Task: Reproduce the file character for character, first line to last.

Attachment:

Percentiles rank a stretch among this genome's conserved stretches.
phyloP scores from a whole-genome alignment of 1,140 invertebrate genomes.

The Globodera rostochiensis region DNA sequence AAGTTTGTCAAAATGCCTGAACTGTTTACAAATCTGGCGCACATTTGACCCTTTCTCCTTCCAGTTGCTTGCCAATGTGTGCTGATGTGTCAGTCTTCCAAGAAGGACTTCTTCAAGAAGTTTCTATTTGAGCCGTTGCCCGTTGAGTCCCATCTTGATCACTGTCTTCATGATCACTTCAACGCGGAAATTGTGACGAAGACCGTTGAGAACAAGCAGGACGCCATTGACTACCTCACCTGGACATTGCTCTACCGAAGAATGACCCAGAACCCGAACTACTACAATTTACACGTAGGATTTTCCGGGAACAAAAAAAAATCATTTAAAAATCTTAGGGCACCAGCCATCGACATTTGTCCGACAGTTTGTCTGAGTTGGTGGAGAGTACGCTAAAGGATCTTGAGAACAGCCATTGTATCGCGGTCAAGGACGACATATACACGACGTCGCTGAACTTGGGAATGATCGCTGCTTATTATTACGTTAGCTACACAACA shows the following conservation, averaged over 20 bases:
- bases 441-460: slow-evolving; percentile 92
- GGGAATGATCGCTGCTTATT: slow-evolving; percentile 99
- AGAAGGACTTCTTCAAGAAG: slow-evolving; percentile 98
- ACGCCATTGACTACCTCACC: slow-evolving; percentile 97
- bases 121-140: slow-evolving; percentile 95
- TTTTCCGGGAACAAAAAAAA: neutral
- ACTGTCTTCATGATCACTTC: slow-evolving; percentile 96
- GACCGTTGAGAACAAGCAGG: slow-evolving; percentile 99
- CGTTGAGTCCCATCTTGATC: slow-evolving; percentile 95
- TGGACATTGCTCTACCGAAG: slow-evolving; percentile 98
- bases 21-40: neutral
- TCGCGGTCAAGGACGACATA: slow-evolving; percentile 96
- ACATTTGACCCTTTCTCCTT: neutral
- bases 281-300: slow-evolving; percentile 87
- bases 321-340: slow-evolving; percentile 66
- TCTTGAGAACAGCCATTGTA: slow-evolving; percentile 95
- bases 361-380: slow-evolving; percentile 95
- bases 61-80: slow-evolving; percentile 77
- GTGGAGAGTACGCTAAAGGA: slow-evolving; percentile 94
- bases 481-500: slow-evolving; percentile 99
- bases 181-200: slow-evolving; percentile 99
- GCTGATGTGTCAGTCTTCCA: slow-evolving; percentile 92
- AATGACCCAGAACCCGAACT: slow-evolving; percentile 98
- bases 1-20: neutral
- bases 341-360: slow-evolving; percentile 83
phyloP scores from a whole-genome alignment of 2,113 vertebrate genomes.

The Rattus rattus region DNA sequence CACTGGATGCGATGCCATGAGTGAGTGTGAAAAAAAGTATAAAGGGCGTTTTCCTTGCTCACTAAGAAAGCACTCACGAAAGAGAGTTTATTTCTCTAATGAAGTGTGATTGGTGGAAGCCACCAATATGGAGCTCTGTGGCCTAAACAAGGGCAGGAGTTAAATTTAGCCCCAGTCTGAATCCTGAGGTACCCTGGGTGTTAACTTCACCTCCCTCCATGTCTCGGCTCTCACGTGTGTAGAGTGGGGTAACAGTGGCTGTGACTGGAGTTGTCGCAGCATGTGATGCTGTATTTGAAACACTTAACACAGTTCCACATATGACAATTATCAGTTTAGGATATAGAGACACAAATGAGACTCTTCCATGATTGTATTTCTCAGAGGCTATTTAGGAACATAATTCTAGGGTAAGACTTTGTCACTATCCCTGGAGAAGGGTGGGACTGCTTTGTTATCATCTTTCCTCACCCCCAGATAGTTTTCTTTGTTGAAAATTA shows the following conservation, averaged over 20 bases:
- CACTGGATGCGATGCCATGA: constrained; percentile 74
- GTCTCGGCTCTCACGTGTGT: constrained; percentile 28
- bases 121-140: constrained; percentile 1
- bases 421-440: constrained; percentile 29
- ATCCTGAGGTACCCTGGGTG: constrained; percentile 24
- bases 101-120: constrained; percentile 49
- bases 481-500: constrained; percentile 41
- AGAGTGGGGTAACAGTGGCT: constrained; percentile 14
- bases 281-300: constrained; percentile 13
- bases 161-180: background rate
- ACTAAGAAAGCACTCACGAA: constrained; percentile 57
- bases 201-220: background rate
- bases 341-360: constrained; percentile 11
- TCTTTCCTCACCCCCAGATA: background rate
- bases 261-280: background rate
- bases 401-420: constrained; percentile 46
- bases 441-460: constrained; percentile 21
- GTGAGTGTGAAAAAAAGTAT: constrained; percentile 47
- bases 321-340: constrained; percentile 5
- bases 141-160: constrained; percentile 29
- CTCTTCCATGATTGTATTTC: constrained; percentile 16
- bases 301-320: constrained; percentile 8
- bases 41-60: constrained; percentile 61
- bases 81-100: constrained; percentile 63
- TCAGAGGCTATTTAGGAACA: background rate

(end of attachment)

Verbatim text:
Percentiles rank a stretch among this genome's conserved stretches.
phyloP scores from a whole-genome alignment of 1,140 invertebrate genomes.

The Globodera rostochiensis region DNA sequence AAGTTTGTCAAAATGCCTGAACTGTTTACAAATCTGGCGCACATTTGACCCTTTCTCCTTCCAGTTGCTTGCCAATGTGTGCTGATGTGTCAGTCTTCCAAGAAGGACTTCTTCAAGAAGTTTCTATTTGAGCCGTTGCCCGTTGAGTCCCATCTTGATCACTGTCTTCATGATCACTTCAACGCGGAAATTGTGACGAAGACCGTTGAGAACAAGCAGGACGCCATTGACTACCTCACCTGGACATTGCTCTACCGAAGAATGACCCAGAACCCGAACTACTACAATTTACACGTAGGATTTTCCGGGAACAAAAAAAAATCATTTAAAAATCTTAGGGCACCAGCCATCGACATTTGTCCGACAGTTTGTCTGAGTTGGTGGAGAGTACGCTAAAGGATCTTGAGAACAGCCATTGTATCGCGGTCAAGGACGACATATACACGACGTCGCTGAACTTGGGAATGATCGCTGCTTATTATTACGTTAGCTACACAACA shows the following conservation, averaged over 20 bases:
- bases 441-460: slow-evolving; percentile 92
- GGGAATGATCGCTGCTTATT: slow-evolving; percentile 99
- AGAAGGACTTCTTCAAGAAG: slow-evolving; percentile 98
- ACGCCATTGACTACCTCACC: slow-evolving; percentile 97
- bases 121-140: slow-evolving; percentile 95
- TTTTCCGGGAACAAAAAAAA: neutral
- ACTGTCTTCATGATCACTTC: slow-evolving; percentile 96
- GACCGTTGAGAACAAGCAGG: slow-evolving; percentile 99
- CGTTGAGTCCCATCTTGATC: slow-evolving; percentile 95
- TGGACATTGCTCTACCGAAG: slow-evolving; percentile 98
- bases 21-40: neutral
- TCGCGGTCAAGGACGACATA: slow-evolving; percentile 96
- ACATTTGACCCTTTCTCCTT: neutral
- bases 281-300: slow-evolving; percentile 87
- bases 321-340: slow-evolving; percentile 66
- TCTTGAGAACAGCCATTGTA: slow-evolving; percentile 95
- bases 361-380: slow-evolving; percentile 95
- bases 61-80: slow-evolving; percentile 77
- GTGGAGAGTACGCTAAAGGA: slow-evolving; percentile 94
- bases 481-500: slow-evolving; percentile 99
- bases 181-200: slow-evolving; percentile 99
- GCTGATGTGTCAGTCTTCCA: slow-evolving; percentile 92
- AATGACCCAGAACCCGAACT: slow-evolving; percentile 98
- bases 1-20: neutral
- bases 341-360: slow-evolving; percentile 83
phyloP scores from a whole-genome alignment of 2,113 vertebrate genomes.

The Rattus rattus region DNA sequence CACTGGATGCGATGCCATGAGTGAGTGTGAAAAAAAGTATAAAGGGCGTTTTCCTTGCTCACTAAGAAAGCACTCACGAAAGAGAGTTTATTTCTCTAATGAAGTGTGATTGGTGGAAGCCACCAATATGGAGCTCTGTGGCCTAAACAAGGGCAGGAGTTAAATTTAGCCCCAGTCTGAATCCTGAGGTACCCTGGGTGTTAACTTCACCTCCCTCCATGTCTCGGCTCTCACGTGTGTAGAGTGGGGTAACAGTGGCTGTGACTGGAGTTGTCGCAGCATGTGATGCTGTATTTGAAACACTTAACACAGTTCCACATATGACAATTATCAGTTTAGGATATAGAGACACAAATGAGACTCTTCCATGATTGTATTTCTCAGAGGCTATTTAGGAACATAATTCTAGGGTAAGACTTTGTCACTATCCCTGGAGAAGGGTGGGACTGCTTTGTTATCATCTTTCCTCACCCCCAGATAGTTTTCTTTGTTGAAAATTA shows the following conservation, averaged over 20 bases:
- CACTGGATGCGATGCCATGA: constrained; percentile 74
- GTCTCGGCTCTCACGTGTGT: constrained; percentile 28
- bases 121-140: constrained; percentile 1
- bases 421-440: constrained; percentile 29
- ATCCTGAGGTACCCTGGGTG: constrained; percentile 24
- bases 101-120: constrained; percentile 49
- bases 481-500: constrained; percentile 41
- AGAGTGGGGTAACAGTGGCT: constrained; percentile 14
- bases 281-300: constrained; percentile 13
- bases 161-180: background rate
- ACTAAGAAAGCACTCACGAA: constrained; percentile 57
- bases 201-220: background rate
- bases 341-360: constrained; percentile 11
- TCTTTCCTCACCCCCAGATA: background rate
- bases 261-280: background rate
- bases 401-420: constrained; percentile 46
- bases 441-460: constrained; percentile 21
- GTGAGTGTGAAAAAAAGTAT: constrained; percentile 47
- bases 321-340: constrained; percentile 5
- bases 141-160: constrained; percentile 29
- CTCTTCCATGATTGTATTTC: constrained; percentile 16
- bases 301-320: constrained; percentile 8
- bases 41-60: constrained; percentile 61
- bases 81-100: constrained; percentile 63
- TCAGAGGCTATTTAGGAACA: background rate